La Lonja MX – End of the Year Edition

After a little over a year of living in Mexico City, I can say there is one area where the city really shines: markets. There of course are a wealth of traditional markets, such as the famed Mercado de San Juan, or the Mercado de Jamaica, where one can find every kind of flower that possibly exists in Mexico. And then there are the more modern kinds, which are typically called lonja or bazaar.


One such a market is La Lonja MX. The weekend of 12-13 december, La Lonja MX celebrated the end of the year and its 5-year existence in all its glory with a bazaar that showcased the works of over a 120 exhibitors of clothes, design, music, books, furniture, jewellery and last but not least, a mouthwatering selection of drinks (the always-present mezcal, but also cocktails and artisanal beers) and a number of diverse foodstalls. All made in Mexico, as highlighted by the use of the slogan #YoComproMexicano.


Mexican design has lately experienced somewhat of a comeback, with locals taking increasing pride in their heritage, as well as emphasized promotion of the designs of young creatives. La Lonja MX is such a platform: it takes a fresh approach to kickstarting the careers of young Mexican designers, by offering them the space necessary to display their innovative designs. The lonja‘s organisors seem to succeed in their aim. As one friend pointed out, savvy local entrepreneurs and designers indeed are very much aware of the potential impact exhibiting their products at La Lonja MX can have on their brand’s future success.

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Having visited a fair amount of bazaars and markets in Mexico, I can assure you that this one is different. The designs exhibited have been carefully selected by the organisation behind the event, and this has two important effects. The bracelets, skincare products, lingerie, and pillows on display are almost without exception of great craftmanship, rich in details and made out of beautiful, high-quality materials. That all this comes at a high pricetag is – almost – forgiven. Additionally, the space where the event was held was wonderfully decorated, to the finest detail.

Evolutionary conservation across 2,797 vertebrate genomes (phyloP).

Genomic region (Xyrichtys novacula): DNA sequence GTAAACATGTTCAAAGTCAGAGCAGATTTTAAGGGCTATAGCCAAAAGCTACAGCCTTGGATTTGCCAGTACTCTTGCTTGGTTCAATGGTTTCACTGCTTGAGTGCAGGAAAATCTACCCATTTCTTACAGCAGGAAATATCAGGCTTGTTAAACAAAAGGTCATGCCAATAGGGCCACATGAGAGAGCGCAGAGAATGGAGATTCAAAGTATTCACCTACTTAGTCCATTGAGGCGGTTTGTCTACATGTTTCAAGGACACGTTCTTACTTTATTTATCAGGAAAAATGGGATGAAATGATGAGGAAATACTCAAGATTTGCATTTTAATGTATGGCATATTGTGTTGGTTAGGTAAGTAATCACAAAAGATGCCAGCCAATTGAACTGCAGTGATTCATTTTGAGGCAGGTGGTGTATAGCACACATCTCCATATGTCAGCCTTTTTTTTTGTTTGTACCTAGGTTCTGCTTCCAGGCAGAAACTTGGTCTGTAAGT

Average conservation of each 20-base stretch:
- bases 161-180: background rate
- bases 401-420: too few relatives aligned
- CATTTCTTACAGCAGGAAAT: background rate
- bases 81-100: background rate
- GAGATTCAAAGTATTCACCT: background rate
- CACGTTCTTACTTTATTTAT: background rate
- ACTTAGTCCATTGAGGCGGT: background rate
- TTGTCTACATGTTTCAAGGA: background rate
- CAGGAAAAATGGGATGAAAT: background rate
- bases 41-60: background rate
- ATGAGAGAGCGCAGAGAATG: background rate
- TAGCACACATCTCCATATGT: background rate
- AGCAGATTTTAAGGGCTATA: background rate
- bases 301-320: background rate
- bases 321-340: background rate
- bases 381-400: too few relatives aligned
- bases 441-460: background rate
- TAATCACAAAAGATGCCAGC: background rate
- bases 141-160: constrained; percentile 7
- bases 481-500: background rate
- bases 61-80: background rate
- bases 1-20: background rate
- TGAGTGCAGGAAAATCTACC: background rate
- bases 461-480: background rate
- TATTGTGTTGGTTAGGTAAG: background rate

I came across many interesting objects, ranging from designs by current students of the CENTRO design school, over daring dessous, to very hipster graphic design pieces, but also traditional handicrafts sold by indigenous women. This is what I love so much about Mexico: that regardless of how hipster, modern or exclusive the event is, there almost always are touches of the original culture to be found, be it the food served, the design details, or the music played.


Among all these appeals to my senses, I did nevertheless find a few brands that in my opinion stood out. One of those was Bacalar Ukeleles, a young brand that produces 100% Mexican ukeleles, each made by hand and out of walnut-coloured and red cedar wood. By naming the brand Bacalar, after the turquoise-water lagoon of the Riviera Maya, the brand aims at honouring the Hawaian origins of the instrument by naming it after a beach (lagoon?) (Facebook: bacalaruke, IG: @bacalar_uke).